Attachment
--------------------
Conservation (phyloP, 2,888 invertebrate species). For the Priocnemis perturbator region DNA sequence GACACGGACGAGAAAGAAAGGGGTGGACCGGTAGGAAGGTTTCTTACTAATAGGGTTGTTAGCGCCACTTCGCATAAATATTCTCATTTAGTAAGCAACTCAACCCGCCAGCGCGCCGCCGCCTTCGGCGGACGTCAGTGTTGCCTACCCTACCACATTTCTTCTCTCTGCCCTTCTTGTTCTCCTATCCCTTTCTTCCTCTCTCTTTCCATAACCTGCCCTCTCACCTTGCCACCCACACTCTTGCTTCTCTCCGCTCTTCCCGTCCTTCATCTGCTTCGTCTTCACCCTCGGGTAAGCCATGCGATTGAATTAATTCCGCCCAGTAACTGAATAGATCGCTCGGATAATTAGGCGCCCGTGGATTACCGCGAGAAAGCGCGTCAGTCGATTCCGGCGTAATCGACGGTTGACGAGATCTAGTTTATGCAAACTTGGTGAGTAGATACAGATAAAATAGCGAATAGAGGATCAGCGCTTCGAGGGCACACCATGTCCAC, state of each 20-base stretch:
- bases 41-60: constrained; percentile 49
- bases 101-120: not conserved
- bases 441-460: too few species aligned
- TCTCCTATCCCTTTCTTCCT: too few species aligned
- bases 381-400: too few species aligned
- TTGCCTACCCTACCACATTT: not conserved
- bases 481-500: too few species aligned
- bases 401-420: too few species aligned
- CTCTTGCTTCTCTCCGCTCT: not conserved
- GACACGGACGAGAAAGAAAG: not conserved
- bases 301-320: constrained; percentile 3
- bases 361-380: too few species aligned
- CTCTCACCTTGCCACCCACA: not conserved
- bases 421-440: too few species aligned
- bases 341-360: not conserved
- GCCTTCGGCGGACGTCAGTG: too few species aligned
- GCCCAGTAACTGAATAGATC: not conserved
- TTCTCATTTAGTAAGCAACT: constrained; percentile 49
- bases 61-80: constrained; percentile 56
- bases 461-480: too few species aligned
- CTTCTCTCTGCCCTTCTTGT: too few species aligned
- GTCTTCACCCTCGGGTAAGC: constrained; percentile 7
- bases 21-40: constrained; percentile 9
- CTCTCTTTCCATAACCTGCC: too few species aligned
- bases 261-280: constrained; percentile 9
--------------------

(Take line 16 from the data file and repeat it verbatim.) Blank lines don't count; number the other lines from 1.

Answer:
- bases 341-360: not conserved